Beyond entertainment, many anticipated some very practical applications of VR to corporate training and army training. For first responders, for example, virtual reality could augment the training programs and better prepare police, paramedics, and more to respond in a timely manner calmly and professionally. From testing best practices to continued development, VR offers a lot more than handbooks and tutorials by allowing a person to fully immerse their eyes and minds into potential situations and adjust habits and reflexes.

One place where VR could make a huge difference, though, is in the autism community. Individuals with autism often experience extreme anxiety when they know they have to visit new places where they’re not so familiar. Such overwhelming anxiety can express itself as an attack, sickness, and obstinance, followed by fainting or tantrums.

Take our son, for example, who lives with autism. We learned from his dentist that we would need to get his wisdom teeth removed, which is a surgical procedure that would make even someone without autism nervous for good reason. To help him mentally prepare for what the visit to the oral surgeon would entail, my wife and I visited the oral surgeon’s office and took lots of pictures of the office, the surgery room, the doctor, the nurses, and all the places we would be walking both to and from the event.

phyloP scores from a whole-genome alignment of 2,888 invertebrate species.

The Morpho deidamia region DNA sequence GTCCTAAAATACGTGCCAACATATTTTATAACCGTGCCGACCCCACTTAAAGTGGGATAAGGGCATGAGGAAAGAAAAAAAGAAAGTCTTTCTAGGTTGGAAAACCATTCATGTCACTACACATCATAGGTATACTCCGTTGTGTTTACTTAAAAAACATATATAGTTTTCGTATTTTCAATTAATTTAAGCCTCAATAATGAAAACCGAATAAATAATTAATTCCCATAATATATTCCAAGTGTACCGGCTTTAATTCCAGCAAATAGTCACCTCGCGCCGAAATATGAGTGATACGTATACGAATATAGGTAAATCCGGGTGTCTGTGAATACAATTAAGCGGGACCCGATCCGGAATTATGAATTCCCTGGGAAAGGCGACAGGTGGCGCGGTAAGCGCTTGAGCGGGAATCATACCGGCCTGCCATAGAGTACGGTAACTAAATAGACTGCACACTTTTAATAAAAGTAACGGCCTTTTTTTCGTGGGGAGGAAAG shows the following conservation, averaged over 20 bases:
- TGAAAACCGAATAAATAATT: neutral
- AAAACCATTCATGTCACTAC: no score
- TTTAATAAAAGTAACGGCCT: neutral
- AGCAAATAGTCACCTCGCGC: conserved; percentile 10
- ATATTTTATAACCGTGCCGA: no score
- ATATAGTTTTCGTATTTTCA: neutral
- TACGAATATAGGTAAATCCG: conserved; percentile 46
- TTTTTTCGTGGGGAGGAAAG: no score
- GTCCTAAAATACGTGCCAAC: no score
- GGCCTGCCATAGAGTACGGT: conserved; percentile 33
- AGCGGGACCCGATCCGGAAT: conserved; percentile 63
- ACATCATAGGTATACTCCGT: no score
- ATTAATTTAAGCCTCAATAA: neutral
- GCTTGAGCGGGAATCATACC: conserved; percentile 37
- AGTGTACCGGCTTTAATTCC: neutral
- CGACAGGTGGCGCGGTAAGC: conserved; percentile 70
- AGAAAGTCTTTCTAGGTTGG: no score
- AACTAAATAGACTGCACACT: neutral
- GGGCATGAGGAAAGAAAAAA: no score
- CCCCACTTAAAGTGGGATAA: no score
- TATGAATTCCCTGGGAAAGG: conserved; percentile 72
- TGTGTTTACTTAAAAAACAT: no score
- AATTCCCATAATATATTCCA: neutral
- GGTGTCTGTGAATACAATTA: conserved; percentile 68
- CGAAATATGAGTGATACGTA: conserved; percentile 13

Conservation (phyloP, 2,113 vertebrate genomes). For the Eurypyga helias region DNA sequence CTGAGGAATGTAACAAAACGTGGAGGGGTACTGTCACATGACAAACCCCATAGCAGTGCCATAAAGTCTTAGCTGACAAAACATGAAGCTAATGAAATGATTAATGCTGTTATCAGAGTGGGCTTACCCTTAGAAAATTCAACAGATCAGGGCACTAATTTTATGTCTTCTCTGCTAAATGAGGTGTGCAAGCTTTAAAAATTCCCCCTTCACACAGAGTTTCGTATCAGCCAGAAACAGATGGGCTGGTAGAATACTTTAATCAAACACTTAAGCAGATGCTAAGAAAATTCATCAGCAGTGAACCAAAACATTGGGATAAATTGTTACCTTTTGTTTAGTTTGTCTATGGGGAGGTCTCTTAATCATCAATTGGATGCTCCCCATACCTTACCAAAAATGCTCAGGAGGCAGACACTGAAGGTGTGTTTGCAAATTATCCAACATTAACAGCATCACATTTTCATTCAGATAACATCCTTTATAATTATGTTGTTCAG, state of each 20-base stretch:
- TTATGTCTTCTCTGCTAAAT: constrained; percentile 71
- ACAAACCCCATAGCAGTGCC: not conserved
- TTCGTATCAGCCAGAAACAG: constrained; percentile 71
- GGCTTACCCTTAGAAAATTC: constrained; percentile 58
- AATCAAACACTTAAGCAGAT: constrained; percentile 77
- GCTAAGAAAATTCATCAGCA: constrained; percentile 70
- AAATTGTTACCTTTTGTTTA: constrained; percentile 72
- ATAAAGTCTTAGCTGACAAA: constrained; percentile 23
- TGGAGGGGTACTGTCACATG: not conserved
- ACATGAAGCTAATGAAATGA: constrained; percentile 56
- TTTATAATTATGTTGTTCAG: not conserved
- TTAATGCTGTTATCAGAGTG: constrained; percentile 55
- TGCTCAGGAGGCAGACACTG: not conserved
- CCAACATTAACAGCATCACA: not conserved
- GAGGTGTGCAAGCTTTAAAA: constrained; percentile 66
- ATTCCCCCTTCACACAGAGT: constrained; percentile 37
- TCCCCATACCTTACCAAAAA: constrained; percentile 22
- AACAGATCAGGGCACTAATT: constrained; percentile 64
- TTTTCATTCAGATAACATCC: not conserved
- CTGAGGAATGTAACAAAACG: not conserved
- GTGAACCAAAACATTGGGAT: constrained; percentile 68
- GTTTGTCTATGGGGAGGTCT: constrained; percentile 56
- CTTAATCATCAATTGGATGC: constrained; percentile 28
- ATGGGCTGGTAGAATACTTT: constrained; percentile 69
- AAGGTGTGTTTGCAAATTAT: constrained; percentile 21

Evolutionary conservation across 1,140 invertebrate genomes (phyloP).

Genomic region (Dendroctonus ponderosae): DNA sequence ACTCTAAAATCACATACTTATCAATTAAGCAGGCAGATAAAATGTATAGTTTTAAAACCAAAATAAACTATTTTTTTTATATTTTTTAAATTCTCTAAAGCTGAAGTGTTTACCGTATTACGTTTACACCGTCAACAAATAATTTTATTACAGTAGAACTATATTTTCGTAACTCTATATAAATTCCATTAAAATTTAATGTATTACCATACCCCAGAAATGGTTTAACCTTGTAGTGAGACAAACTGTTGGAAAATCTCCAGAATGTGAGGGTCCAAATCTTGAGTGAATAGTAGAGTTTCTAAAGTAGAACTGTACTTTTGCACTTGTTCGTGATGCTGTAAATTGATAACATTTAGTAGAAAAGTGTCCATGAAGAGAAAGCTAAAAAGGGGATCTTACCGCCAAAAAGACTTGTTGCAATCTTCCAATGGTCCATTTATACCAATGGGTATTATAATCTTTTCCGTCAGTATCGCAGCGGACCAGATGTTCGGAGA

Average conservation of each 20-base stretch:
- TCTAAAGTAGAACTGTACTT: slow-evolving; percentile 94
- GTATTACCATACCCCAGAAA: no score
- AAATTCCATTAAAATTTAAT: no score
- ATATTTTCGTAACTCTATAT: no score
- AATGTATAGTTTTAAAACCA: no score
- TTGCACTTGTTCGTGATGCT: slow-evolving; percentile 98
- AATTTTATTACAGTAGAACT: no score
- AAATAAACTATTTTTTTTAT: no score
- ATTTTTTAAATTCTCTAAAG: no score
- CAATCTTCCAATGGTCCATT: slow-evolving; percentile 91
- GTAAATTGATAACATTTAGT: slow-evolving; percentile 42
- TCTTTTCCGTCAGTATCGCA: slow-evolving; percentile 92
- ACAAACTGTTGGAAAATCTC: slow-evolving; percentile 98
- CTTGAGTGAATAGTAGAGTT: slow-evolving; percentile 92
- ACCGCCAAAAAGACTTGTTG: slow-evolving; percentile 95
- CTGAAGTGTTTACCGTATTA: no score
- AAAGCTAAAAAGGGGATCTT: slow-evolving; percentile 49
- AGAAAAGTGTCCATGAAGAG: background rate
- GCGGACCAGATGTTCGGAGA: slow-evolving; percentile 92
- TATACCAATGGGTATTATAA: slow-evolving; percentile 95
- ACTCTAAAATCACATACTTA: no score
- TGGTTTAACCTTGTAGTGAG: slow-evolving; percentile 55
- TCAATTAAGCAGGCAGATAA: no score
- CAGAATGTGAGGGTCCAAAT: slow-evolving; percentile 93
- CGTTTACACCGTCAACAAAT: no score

With months to prepare and more photos and videos than anyone could ask for, we were able to help our son “walk through” the whole process from start to finish and provide visual accompaniment. For these exact situations, we foresee Virtual Reality proving a really useful tool for showing him the landscape of other potential places he may have to visit, including barbershops, doctors’ offices, and more.

In time, we hope to see Virtual Reality harnessed better to help people with extreme anxiety such as those with autism better prepare for life by familiarizing themselves with their environments.